Jan 13, 2017

How the National Australian Built Environment Rating System is ramping up the country’s sustainability profile

Alice Young
3 min
How efficient are Australia’s buildings? The number of voices asking this question has grown considerably in recent years, with government, bus...

How efficient are Australia’s buildings? The number of voices asking this question has grown considerably in recent years, with government, businesses and citizens all becoming increasingly concerned with the impact their buildings are having on the greater environment. And, with the Australian Government looking to achieve a 40 percent productivity increase in national energy usage by 2030, the question has become one of national concern.  

Set up over a decade ago, the National Australian Built Environment Rating System (NABERS) is managed by the NSW Office of Environment and Heritage and is stepping up to the challenge of providing the answer to this ever pressing question. By collecting and comparing data, the organisation enables its users to take stock of energy usage and follow up with improvements to boost their future rating.

Rating Australia

At its core, NABERS uses a nationally applied rating system to measure the environmental performance of Australian buildings, homes, and tenancies. NABERS takes a number of factors into account when it comes to making assessments; it measures such variables as energy efficiency, water usage, waste management and indoor environment quality. NABERS uses a rating system that goes from one to six stars – the latter representing exemplary, market leading performance, and a one star performance indicating that serious room for improvement is required.

How does NABERS rate the performance of a building? Over a long time period (typically 12 months) the organisation collects data from a range of variables, including energy or water bills, or waste audit. Specifically, the rating considers five key factors which comprise climatic conditions, hours of use, the level of building service provision, energy sources used, and the size and occupancy of the building. Furthermore, the program compares building performance with benchmarks that represent similar buildings in the same location.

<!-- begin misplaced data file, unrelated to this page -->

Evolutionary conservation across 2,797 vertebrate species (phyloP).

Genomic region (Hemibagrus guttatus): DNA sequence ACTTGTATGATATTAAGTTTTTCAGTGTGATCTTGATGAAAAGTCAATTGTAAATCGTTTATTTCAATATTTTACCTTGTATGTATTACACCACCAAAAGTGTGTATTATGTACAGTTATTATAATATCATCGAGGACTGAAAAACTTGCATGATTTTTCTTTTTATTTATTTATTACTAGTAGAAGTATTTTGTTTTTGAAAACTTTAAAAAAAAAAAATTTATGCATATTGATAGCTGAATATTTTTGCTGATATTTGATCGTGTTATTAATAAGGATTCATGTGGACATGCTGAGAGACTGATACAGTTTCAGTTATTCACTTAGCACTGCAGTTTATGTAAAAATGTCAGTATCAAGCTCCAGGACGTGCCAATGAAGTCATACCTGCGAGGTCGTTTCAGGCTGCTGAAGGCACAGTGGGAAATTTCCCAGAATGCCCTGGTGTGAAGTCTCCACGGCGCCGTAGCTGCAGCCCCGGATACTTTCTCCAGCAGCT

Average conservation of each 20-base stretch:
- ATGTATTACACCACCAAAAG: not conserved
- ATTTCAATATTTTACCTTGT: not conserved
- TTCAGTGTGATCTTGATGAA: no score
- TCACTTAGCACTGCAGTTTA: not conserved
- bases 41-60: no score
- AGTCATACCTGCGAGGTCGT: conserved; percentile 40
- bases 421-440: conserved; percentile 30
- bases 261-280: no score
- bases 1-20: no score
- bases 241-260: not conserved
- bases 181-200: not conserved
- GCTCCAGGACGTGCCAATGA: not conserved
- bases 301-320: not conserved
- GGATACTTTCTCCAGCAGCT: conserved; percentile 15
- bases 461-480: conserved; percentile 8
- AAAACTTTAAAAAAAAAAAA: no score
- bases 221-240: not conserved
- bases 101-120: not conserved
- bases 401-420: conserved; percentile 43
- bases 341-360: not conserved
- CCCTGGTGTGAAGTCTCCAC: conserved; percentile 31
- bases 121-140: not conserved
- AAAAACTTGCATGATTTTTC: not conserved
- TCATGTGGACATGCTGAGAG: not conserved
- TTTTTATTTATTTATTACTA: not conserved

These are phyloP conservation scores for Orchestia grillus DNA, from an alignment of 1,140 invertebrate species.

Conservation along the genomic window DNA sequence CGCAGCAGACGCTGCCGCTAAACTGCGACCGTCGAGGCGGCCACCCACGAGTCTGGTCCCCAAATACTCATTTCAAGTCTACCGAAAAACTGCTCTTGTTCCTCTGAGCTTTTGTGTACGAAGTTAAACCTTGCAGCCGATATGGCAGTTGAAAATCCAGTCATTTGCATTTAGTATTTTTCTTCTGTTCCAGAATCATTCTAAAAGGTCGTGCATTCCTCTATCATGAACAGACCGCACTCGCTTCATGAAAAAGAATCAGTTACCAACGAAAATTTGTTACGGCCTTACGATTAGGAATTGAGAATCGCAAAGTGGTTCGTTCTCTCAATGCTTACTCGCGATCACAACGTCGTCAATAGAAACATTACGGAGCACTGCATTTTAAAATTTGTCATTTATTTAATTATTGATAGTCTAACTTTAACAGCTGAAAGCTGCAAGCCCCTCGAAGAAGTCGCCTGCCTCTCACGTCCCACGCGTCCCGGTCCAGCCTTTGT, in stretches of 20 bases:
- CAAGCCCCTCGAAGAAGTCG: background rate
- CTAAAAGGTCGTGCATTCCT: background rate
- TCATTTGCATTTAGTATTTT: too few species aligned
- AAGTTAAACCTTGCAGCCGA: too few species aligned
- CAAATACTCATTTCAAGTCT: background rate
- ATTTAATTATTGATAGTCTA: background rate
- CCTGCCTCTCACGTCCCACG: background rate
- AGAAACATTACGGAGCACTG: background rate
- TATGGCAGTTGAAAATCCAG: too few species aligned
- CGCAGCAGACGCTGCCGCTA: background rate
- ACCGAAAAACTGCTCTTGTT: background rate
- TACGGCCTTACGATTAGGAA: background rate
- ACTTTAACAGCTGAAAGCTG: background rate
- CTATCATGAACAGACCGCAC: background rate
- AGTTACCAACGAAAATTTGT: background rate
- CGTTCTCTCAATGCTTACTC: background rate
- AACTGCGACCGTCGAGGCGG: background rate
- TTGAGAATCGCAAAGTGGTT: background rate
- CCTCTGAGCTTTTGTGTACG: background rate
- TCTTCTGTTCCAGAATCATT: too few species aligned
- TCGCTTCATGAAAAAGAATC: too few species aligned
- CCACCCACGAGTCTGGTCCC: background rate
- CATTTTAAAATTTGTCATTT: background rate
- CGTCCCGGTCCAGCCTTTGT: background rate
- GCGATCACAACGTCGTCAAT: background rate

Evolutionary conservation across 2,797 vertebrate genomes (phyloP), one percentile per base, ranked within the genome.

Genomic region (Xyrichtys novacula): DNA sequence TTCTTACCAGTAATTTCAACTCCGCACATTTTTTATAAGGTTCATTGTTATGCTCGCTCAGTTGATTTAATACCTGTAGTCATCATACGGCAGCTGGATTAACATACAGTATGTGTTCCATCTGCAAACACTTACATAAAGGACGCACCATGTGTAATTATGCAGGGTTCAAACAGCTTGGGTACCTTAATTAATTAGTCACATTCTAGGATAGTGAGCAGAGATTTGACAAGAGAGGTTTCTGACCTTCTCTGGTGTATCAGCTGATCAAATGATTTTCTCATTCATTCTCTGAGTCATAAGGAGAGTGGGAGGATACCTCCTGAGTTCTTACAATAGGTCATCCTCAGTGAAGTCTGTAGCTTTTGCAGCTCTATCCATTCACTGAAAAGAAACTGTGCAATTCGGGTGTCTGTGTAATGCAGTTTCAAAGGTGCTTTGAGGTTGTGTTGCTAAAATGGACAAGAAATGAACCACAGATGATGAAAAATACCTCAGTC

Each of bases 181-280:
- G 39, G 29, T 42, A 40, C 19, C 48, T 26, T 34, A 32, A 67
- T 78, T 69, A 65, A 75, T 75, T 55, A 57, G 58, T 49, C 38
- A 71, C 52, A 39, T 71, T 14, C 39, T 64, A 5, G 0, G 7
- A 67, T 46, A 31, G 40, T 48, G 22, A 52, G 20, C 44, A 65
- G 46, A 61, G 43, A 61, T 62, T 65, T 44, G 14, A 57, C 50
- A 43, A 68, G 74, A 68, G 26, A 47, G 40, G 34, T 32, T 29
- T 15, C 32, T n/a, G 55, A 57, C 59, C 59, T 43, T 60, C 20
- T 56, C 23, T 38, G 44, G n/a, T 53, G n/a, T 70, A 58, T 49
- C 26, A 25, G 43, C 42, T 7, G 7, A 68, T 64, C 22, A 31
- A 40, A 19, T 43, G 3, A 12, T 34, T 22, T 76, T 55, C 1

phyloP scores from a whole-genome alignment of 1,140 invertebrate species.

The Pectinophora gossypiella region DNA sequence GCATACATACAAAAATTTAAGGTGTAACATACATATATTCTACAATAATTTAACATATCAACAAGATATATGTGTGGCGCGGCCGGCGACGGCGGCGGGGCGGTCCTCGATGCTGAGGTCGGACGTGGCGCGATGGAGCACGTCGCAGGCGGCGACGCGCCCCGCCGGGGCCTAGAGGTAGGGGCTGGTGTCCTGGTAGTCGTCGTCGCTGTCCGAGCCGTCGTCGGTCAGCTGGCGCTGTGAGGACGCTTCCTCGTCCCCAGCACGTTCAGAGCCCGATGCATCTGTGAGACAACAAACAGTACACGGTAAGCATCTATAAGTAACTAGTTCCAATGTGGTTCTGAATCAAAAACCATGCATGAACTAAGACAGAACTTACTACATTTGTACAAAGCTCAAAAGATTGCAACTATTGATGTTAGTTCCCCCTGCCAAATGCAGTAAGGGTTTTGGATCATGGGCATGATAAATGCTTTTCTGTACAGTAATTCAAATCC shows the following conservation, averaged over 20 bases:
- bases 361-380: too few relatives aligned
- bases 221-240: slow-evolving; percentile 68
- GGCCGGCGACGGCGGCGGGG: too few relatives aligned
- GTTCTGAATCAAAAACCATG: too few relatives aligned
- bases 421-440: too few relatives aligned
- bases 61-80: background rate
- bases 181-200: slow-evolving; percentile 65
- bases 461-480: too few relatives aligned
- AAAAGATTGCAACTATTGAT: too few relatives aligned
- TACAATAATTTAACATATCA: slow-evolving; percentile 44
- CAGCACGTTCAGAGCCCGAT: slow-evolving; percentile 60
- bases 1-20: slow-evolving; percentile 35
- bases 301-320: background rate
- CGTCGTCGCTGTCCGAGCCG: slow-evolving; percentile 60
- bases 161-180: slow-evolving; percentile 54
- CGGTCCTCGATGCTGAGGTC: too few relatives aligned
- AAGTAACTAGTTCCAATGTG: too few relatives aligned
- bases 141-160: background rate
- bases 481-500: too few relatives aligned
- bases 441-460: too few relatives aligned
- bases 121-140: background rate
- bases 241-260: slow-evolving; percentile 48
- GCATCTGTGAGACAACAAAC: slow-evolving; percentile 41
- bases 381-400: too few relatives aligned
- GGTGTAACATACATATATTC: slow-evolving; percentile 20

For its varied user base, the accredited rating shows both what is working and what needs to be improved; businesses can set targets to be completed in the year before the next review and can thus make meaningful energy changes while saving money.

Building skills

In order to ensure that its ideology propagates as far as possible, NABERS provides an accredited online ‘Essentials’ training course. The company states: “The course is essential for anyone involved in commercial property, such as owners, managers, tenants, real estate agents, lawyers, valuers, and consultants, as well as professionals in sustainability and energy management. It is also becoming increasingly relevant for professionals working in the finance industry.”

The course consists of six, 30 minute modules that cover every aspect of NABERS ratings. Learners will come to understand more about the objectives of NABERS, how its star ratings work, energy targets, self-assessments and auditing. 

Alongside the Essentials course, NABERS also provides training specialised to a number of important industries, particularly for assessors working in shopping or data centres – two key energy consumers that stand to benefit from the transparency that ratings typically bring. The organisation also offers Commercial Building Disclosure (CBD) training that allows recipients to assessors apply for Building Energy Efficiency Certificates (BEECs) on behalf of building owners, conduct CBD Tenancy Lighting Assessments, and provide assessor supporting statements for exemption applications. Knowledge is also disseminated through its website, which makes a number of helpful tools available to users, which are divided into case studies, a resources library, a helpful glossary of terms, and a section dedicated to tips and tricks.

With a clear goal to maintain the current interest in building emissions, NABERS is leading the nation towards a new, sustainable future. By offering so much more than buildings accreditation, the organisation has grown to become a one-stop-shop for people and businesses seeking to learn more and deliver positive, long-lasting change.


Read the January 2017 issue of Energy Digital magazine. 

Follow @EnergyDigital

Share article

Jul 29, 2021

Carbon dioxide removal revenues worth £2bn a year by 2030

Dominic Ellis
4 min
Engineered greenhouse gas removals will become "a major new infrastructure sector" in the coming decades says the UK's National Infrastructure Commission

Carbon dioxide removal revenues could reach £2bn a year by 2030 in the UK with costs per megatonne totalling up to £400 million, according to the National Infrastructure Commission

Engineered greenhouse gas removals will become "a major new infrastructure sector" in the coming decades - although costs are uncertain given removal technologies are in their infancy - and revenues could match that of the UK’s water sector by 2050. The Commission’s analysis suggests engineered removals technologies need to have capacity to remove five to ten megatonnes of carbon dioxide no later than 2030, and between 40 and 100 megatonnes by 2050.